Survey of Idaho General Public

The findings in The People's Perspective are based on 1,000 interviews conducted by telephone with a randomly-selected representative sample of Idaho adults 18 years old and older in autumn 2018. The survey was preceded by two focus groups with Idahoans. The analysis is the third in a series of surveys conducted to document the Idaho public’s attitudes about public education.

The Survey

Telephone interviews with a randomly-selected cross-section of Idaho adults (n=1,000) took place between October 23 and November 20, 2018. The average length of an interview was 16.7 minutes. The survey’s margin of error is plus or minus 3 percentage points at the 95 percent confidence level. The margin of error increases for sub-groups within the sample; for example, the statewide random sample generated 391 completed interviews with parents of children under 18 years old. When the study reports the views of parents — a sub-group of the total sample — the margin of error to take into account is plus or minus 5 percentage points.

To ensure that a random sample of households was interviewed, the study employed a dual-frame landline/cell phone sampling design. Theoretically, this gave every household in Idaho an equal chance of being selected, including those with unlisted landline numbers and no landline (cell phone-only households). According to a December 2017 National Health Statistics Reports, 64.4 percent of Idaho adults live in wireless-only households*. For the landline interviews, a standard-random-digit-dialing technology was used, along with age-targeted landline sample. For the cell phone interviews, dialing began with active random wireless numbers (no age target). Towards the middle of the field period both landline and cell samples were targeted by age in order to reach a sufficient number of 18-34 year olds. A total of 298 interviews (30%) were completed on landlines, and 702 (70%) on cell phones. The final survey data are weighted to population parameters for age to account for over-representation of older adults in the sampling frame.

*U.S. Department of Health and Human Services, Centers for Disease Control and Prevention, National Center for Health Statistics, Released 12/2017

To minimize non-response bias, interviews were conducted on each day of the week and at different times of the day. If a respondent indicated a better time for the interview, call-backs were made accordingly. Typically, between 3 and 6 attempts were made for each unique telephone number in the sample.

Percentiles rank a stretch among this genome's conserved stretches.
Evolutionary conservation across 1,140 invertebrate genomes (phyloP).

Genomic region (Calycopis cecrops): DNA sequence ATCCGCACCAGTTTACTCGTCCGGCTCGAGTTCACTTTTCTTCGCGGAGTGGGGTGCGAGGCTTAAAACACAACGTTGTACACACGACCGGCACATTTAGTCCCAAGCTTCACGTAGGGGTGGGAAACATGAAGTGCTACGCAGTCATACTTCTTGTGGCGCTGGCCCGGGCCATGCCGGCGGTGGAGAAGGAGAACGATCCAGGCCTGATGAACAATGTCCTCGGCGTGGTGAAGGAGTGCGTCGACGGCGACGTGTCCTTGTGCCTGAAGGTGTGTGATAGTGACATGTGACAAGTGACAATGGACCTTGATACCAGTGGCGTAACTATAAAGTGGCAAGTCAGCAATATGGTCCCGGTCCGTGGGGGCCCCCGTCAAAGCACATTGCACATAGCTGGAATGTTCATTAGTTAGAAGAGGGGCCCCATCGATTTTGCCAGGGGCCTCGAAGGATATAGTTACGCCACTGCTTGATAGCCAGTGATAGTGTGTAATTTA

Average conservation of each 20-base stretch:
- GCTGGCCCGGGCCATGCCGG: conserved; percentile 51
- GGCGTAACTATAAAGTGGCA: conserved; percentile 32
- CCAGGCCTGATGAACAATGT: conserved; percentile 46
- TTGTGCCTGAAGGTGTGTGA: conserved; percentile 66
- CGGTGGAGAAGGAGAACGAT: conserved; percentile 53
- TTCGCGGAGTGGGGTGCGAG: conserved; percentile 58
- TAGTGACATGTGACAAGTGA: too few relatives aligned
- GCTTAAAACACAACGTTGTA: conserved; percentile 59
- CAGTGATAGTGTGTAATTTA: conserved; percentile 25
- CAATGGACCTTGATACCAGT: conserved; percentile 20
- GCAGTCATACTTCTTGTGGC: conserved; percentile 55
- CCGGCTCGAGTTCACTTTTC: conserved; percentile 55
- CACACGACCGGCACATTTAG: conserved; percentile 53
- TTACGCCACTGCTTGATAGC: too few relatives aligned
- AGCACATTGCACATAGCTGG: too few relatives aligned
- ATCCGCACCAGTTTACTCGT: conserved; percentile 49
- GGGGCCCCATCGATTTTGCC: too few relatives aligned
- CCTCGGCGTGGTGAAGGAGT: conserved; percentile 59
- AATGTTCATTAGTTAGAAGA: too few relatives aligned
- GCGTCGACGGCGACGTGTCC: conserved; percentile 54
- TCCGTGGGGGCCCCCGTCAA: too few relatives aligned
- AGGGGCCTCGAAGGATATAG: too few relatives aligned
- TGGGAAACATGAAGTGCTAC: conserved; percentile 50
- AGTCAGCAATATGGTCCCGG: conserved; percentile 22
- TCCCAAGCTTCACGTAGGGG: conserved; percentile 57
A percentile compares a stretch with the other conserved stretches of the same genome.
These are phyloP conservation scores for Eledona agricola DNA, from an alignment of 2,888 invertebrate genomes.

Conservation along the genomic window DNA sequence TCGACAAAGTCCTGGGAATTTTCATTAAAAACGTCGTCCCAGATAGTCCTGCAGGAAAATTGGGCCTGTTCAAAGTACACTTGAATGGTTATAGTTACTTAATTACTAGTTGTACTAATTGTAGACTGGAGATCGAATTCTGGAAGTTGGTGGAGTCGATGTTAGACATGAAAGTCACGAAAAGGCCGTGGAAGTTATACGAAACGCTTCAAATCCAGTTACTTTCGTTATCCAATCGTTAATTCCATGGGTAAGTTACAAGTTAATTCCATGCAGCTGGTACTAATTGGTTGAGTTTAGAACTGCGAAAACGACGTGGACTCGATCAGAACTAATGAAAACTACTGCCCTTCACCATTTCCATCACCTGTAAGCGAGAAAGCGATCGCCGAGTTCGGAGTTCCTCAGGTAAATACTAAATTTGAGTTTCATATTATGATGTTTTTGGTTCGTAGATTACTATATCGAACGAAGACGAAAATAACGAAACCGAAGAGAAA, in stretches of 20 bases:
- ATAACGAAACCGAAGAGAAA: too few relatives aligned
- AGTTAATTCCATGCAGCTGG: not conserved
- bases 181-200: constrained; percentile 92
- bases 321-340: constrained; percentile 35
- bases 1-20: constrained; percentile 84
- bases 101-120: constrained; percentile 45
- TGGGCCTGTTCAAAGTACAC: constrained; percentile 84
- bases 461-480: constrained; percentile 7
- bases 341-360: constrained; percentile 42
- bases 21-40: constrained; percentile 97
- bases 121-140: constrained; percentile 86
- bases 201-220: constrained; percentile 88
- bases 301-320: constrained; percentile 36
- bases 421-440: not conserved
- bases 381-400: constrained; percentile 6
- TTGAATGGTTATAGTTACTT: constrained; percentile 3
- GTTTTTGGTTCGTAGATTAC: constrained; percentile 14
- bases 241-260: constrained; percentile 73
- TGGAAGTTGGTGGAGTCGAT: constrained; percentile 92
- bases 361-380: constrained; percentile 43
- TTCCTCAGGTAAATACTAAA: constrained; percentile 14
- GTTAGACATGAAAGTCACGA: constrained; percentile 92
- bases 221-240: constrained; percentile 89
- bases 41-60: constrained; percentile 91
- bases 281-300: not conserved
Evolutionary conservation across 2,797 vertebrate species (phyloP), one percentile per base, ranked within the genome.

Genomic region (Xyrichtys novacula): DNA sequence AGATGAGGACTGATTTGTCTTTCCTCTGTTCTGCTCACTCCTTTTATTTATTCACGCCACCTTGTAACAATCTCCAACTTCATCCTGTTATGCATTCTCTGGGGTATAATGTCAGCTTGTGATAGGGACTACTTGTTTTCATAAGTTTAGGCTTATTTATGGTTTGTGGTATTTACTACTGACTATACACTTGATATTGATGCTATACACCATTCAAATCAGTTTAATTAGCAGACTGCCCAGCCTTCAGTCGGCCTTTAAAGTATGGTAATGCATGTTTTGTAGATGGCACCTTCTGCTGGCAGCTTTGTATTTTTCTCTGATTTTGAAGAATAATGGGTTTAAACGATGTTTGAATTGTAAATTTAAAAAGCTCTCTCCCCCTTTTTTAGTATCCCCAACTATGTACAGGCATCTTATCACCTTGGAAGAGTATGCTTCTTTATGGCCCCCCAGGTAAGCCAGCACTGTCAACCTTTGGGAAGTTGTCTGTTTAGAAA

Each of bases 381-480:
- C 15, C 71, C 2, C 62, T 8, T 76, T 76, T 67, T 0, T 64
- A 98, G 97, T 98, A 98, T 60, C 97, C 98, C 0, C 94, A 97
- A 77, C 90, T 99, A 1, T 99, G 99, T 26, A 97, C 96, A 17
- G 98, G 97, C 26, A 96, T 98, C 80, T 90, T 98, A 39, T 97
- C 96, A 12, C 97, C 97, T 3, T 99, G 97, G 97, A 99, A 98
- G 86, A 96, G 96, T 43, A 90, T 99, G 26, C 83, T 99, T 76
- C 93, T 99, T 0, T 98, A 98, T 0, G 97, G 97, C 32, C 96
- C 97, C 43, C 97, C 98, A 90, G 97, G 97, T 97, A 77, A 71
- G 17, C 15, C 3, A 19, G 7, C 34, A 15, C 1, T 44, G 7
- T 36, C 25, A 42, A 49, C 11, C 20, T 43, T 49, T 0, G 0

The Questionnaire

As in all surveys, non-sampling sources of error could also have an impact on survey results. The survey instrument used in this study was extensively pre-tested to ensure that the language was accessible and appropriate to members of the general public, including those who may not be familiar with the topic of public schools. Questions were randomized and answer categories rotated in an effort to minimize non-sampling sources of error (order bias). The questionnaire was designed by the FDR Group, and all interpretation of the data reflected in this report was done by the FDR Group.

Sample was obtained from Marketing Systems Group. The telephone interviews and data collection were provided by Wiese Research Associates.

The Focus Groups

In September 2018, two focus groups were conducted with members of the general public, one each in Boise and Fruitland. The focus group participants were carefully recruited to represent the socioeconomic demographics of the respective communities, and they included both men and women, mothers and fathers, people of different races/ethnicities, older and younger, college educated and not. The purpose of the focus group discussions was to gauge understanding of the issues at hand and the energy these issues tap. The groups were also useful in testing and developing the survey instrument. Focus groups allow for an in-depth, qualitative exploration of the dynamics underlying people’s attitudes towards complex issues. Quotes from the focus groups are used in the report to give voice to attitudes captured statistically through the survey interviews.

Characteristics of the Sample

The following tables compare demographics of the Idaho population with the weighted and unweighted survey samples.

Gender Population Weighted Unweighted
Male: 50% 50% 50%
Female: 50% 50% 50%
US Census: https://suburbanstats.org/population/how-many-people-live-in-Idaho
Race/Ethnicity Population Weighted Unweighted
Hispanic: 11% 12% 11%
White: 89% 84% 85%
US Census: https://suburbanstats.org/population/how-many-people-live-in-idaho
Education Population Weighted Unweighted
High school or less: 37% 18% 18%
Some college, 2-year degree: 36% 45% 44%
4-year or Graduate degree: 27% 36% 38%
US Census: https://factfinder.census.gov/faces/tableservices/jsf/pages/productview.xhtml?pid=ACS_15_1YR_C16010&prodType=table
Age Population Weighted Unweighted
18-34: 31% 30% 25%
35-54: 35% 32% 34%
55-64: 16% 17% 17%
65+: 17% 21% 23%
US Census: https://suburbanstats.org/population/how-many-people-live-in-Idaho
Urbanicity Population Weighted Unweighted
Urban: 66% 66% 67%
Non-urban: 34% 33% 33%
“Rural Idaho since the Recession,” Idaho at a Glance, August 2015, Vol. 6, No. 2
Region Population Weighted Unweighted
North: 20% 20% 20%
East: 22% 23% 23%
South West: 46% 45% 45%
South Central: 12% 13% 12%
http://worldpopulationreview.com/us-counties/id/